The story of Japanese Whisky is an interesting one and would definitely not be the same without the father of Japanese Whisky, Masataka Taketsuru. In 1918, Masataka embarked alone on a long voyage to Scotland. In this distant land the secrets of whisky-making would be imparted to this young Japanese man, and here he would meet the woman who would become his bride.
Masataka’s vision of whisky was formed by his experience in Scotland, and he knew that the right environment was essential. However, it was becoming apparent that in order to produce whisky as he felt it had to be, he would have to become independent. Thus in 1934 Masataka established Nikka Whisky, and built its first distillery in Yoichi, Hokkaido, which though inconveniently located-he had always considered to be the ideal site in Japan for Whisky-making, similar in many ways to the Scottish town where he had studied. Nikka Whisky has now became synonymous with quality and their Whiskies are drank the world over.
We tried their Nikka Coffey Grain Whiskey. This complex Whisky comes with a mellow and sweet taste. Almost Bourbon-like it had a vanilla and corn flavour with a slight herbal note. A great drink for those who like a biscuity sweet and vibrant Whisky.
“Whiskey, like a beautiful woman, demands appreciation. You gaze first, then it’s time to drink.” ~ Haruki Murakami
Having sampled a slight sweeter Whiskey we decided to say on theme and try an Irish Whiskey Liqueur. While some purists might turn their noses up at a liqueur I am not ashamed to admit I am a huge fan of this particular beverage. For someone who does not generally have a sweet tooth The Dubliner’s Whiskey and Honeycomb seems to appeal to my taste buds on a much deeper level! I blame my father for his slightly dubious use of Whiskey and Honey as a remedy for all childhood ailments (or was it to shut me up?).
A delicious blend of Irish Whiskey and honeycomb this all too drinkable caramel delight slips down easily at just 30% abv. Warm, soft and sweet this drink was a definite crowd pleaser and its stall holder had one of the busiest shifts of the festival.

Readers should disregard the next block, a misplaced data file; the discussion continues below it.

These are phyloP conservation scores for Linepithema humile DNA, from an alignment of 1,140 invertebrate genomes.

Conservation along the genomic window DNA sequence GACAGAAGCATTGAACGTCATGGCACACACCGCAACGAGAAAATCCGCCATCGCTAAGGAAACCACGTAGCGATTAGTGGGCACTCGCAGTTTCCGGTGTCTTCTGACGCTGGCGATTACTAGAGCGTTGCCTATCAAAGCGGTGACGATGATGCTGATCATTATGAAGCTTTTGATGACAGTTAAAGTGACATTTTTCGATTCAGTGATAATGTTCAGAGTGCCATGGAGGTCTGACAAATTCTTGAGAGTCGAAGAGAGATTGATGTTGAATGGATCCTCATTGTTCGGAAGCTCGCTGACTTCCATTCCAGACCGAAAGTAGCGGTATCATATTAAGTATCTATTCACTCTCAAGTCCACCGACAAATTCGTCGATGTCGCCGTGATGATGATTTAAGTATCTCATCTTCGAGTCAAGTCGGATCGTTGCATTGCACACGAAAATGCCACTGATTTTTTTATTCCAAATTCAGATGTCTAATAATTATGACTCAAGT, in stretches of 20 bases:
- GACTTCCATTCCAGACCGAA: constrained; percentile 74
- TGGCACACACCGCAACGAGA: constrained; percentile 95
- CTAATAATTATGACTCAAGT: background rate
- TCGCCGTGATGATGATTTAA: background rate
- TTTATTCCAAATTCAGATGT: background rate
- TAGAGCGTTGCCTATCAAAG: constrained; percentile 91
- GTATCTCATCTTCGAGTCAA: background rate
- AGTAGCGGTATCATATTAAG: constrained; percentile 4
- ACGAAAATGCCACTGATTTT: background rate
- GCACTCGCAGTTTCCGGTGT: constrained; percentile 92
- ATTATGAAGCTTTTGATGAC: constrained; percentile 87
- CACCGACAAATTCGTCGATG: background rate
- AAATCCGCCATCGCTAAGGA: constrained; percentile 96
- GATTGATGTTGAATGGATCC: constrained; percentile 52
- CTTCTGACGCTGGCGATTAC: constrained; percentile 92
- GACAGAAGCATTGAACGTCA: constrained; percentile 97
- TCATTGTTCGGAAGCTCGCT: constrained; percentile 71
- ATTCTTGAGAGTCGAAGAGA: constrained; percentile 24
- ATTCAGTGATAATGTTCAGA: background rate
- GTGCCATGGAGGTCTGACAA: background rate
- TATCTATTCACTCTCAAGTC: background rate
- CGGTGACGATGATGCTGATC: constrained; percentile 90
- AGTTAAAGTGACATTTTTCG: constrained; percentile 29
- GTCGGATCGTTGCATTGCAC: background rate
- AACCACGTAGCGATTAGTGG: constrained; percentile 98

“The light music of whisky falling into glasses made an agreeable interlude.” ~ James Joyce
It was round about now with the sheer volume of Whiskey sampled we wisely but somewhat reluctantly decided it might be best to take a short break and see what else the event had to offer. The crowd had calmed down from the initial rush of excitement and enthusiasm, and now was scattered casually around the venue putting the world to rights and chatting about everything Whisky. Novice or hardened veteran of Whisky it did not matter, everyone was just enjoying the festival. It was around then the water bottles provided came into use, saving many from an early exit!
“Love makes the world go round? Not at all. Whiskey makes it go round twice as fast.” ~ Compton MacKenzie
There were stalls selling various Whisky related paraphernalia, a comfy area with couches to relax and hot food available upstairs on the mezzanine level. It was a decent spread but we stuck to the old Geordie mantra “eating is cheating” and decided just to have a brief rest on the comfy 60’s sofas.
As we recuperated and regrouped we all swapped notes and stories on our favourite tipples of the day as if we were seasoned experts and had just been asked to fill in for a hung-over Olly Smith on ‘Saturday Kitchen’ .
“Happiness is having a rare steak, a bottle of whisky, and a dog to eat the rare steak.” ~ Johnny Carson
As time passed we prepared ourselves for the main event, the ‘Under the Counter Drams‘. These were available on request in exchange for tokens.
White Tokens £3 each.
Orange Tokens £5 each
Black Tokens £10 each.
This gave you an opportunity to sample some of the extremely rare (and therefore expensive) offerings they had brought with them. This was a great idea as it gave you a chance to taste Whiskies that you otherwise never come across or be able to afford, while giving the more seasoned experts with deeper pockets the possibility to find the perfect bottle for them to take home as a treat.